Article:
More often than not, a business’s value is calculated using a general, strictly mathematical rule of thumb, but it’s not that simple.
For example, some people think all you have to do is multiply income by three, four or five. If you stop there, you could be in for trouble. Chances are high the buyer pays too much or the seller does not get a fair value for the shares or assets sold. Moreover, there is a significant tax risk in the context of a business transfer between related parties.
A business’s value and risk level
Consider for example, two barber shops located on the same street. They generate the same profit and have the same yield. So why should one of them be worth more than the other?
The primary reason is the individual risk of the two businesses. In fact, it is a business’s risk level that determines the multiple used to calculate its value as a going concern. For a risk of 20%, a multiple of 5 is used to calculate earnings (1 divided by 20%).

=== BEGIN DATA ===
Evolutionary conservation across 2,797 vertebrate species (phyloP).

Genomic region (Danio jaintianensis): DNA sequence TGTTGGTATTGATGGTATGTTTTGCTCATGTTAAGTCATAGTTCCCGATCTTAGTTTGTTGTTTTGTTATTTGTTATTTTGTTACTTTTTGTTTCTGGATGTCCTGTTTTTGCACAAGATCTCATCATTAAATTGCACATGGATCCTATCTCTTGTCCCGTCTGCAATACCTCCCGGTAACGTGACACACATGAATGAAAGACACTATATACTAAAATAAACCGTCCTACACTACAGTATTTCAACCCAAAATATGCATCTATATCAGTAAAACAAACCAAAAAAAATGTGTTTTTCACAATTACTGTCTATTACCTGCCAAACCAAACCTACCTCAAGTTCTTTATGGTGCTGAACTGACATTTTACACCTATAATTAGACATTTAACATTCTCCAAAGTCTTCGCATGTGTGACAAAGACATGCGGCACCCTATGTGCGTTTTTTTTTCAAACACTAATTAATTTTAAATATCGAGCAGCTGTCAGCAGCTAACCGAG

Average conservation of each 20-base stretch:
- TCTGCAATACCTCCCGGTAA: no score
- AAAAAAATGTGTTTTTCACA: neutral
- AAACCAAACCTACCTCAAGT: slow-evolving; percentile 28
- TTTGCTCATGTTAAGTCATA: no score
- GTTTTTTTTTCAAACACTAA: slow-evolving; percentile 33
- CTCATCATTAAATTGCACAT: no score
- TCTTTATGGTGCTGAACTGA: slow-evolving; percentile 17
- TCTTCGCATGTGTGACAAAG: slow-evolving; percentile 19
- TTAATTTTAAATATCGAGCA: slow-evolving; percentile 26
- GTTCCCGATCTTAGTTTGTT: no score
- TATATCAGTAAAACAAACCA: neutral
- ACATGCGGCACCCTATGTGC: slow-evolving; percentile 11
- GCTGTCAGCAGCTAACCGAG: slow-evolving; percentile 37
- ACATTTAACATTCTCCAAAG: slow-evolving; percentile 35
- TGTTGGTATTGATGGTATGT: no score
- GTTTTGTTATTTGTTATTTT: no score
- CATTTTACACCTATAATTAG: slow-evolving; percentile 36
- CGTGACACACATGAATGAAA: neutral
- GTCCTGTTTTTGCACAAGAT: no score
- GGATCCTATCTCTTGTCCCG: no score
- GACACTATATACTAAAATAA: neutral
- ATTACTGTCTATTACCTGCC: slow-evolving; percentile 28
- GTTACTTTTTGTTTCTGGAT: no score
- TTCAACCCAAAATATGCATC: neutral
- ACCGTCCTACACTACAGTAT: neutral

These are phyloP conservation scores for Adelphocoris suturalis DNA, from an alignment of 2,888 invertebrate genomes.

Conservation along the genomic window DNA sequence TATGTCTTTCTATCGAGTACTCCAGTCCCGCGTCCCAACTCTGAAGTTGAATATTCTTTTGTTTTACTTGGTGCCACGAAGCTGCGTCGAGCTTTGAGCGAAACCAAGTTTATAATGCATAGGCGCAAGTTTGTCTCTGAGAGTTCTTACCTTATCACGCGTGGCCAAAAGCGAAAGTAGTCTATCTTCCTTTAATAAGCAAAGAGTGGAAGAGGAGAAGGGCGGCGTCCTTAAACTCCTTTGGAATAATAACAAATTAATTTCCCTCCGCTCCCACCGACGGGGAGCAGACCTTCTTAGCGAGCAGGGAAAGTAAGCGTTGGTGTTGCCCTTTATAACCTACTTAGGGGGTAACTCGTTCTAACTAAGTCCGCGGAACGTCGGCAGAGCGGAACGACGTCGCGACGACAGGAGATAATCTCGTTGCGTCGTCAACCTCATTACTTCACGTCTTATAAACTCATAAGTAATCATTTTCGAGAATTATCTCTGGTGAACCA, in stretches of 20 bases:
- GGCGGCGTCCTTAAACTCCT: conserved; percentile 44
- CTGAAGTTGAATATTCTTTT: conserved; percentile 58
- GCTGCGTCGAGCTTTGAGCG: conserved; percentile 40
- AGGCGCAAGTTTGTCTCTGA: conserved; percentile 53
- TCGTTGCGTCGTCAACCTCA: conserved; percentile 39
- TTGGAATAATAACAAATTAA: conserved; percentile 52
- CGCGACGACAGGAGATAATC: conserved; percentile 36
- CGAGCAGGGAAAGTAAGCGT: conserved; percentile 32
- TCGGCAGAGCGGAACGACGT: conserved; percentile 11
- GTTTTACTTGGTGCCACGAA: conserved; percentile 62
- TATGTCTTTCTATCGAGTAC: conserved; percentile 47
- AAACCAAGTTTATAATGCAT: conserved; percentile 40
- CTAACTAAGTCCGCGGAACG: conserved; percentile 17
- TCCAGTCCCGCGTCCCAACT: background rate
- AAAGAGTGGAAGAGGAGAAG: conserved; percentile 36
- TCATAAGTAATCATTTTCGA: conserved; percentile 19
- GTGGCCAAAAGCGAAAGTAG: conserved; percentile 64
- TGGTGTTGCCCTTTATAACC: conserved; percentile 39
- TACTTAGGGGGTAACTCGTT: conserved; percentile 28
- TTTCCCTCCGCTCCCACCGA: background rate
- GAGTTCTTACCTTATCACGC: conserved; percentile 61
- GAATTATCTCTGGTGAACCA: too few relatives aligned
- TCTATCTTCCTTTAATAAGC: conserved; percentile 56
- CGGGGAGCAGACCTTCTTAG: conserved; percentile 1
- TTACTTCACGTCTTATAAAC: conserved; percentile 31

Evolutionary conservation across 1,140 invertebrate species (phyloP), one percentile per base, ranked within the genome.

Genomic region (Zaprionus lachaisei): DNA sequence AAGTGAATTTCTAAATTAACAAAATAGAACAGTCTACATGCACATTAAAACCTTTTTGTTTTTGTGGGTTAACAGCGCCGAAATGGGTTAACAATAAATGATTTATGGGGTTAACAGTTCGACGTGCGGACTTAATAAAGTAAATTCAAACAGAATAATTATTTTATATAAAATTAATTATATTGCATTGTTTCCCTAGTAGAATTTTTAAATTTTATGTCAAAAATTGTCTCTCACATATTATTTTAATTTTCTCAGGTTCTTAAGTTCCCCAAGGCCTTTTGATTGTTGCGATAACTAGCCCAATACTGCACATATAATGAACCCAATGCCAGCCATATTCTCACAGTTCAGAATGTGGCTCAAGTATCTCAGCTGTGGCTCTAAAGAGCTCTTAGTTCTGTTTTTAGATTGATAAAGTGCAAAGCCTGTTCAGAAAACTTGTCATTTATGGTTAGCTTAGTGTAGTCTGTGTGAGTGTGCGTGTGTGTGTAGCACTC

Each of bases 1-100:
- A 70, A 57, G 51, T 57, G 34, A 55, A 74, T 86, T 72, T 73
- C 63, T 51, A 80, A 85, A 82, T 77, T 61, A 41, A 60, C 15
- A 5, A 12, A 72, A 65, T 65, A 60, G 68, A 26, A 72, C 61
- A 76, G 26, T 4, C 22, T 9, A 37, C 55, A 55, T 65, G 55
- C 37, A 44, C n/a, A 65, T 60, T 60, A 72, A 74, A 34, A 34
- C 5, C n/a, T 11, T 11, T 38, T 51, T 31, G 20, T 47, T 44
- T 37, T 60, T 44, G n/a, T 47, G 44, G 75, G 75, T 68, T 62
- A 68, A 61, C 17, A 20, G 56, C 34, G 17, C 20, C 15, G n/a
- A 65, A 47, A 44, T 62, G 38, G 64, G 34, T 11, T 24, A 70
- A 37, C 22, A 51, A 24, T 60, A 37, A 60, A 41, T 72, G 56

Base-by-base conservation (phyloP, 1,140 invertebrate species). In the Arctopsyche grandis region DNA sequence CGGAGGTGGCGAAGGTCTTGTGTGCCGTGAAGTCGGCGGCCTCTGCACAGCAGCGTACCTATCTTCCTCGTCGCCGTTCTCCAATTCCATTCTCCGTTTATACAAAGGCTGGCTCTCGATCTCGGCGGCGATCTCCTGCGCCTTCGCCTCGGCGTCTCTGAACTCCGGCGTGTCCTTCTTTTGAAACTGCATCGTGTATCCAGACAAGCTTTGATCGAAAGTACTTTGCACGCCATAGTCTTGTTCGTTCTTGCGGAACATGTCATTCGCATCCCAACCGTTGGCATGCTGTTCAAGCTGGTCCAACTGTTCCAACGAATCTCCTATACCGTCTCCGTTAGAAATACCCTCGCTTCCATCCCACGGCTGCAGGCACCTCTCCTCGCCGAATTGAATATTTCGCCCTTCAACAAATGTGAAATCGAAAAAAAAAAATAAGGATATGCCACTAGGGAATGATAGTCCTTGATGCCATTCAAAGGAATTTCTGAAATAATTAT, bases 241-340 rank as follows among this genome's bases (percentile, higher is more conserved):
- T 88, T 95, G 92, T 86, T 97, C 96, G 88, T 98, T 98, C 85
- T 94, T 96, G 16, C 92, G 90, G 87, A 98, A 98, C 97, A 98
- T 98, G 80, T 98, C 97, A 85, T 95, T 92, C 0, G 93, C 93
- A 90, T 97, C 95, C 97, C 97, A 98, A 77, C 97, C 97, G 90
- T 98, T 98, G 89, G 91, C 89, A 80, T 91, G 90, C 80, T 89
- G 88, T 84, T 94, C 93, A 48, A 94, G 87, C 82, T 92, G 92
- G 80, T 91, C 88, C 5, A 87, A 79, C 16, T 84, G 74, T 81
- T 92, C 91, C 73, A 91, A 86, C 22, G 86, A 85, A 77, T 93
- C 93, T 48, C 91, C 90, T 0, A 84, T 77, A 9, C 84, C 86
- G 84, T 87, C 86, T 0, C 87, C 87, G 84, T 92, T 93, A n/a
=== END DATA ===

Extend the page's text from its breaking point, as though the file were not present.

Even if it is only to be well prepared for a business purchase or acquisition, it’s important to qualify, justify and document the business risk appropriately. This will have a significant impact on the value of your company.
Identifying the risk level
For an entrepreneur, knowing the risk level and how to reduce it can significantly increase the business’s value. This does not even involve increasing sales!
There are numerous risk factors. The main ones include:
• presence of successors and key employees;
• degree of dependence on certain customers and suppliers.
There are over a hundred risk factors to consider, some of which are industry specific.
Whether you’re a seller or a buyer, assessing business risk is a key component in calculating the business’s value.
If you’ve ever watched Dragon’s Den, you’ve probably noticed that the Dragons ask a lot of questions. They’re trying to assess the business risk and find an appropriate multiple based on a number of qualitative factors.
Avoiding valuation errors
Calculating a business’s risk premium is the most difficult step that requires specialized expertise. If you don’t have a Dragon’s financial skills, consider calling on a professional with business valuation expertise.
And if you hear someone use a general rule like “My business is worth three times income” or “it’s worth $X per customer”, don’t hesitate to pass on this article!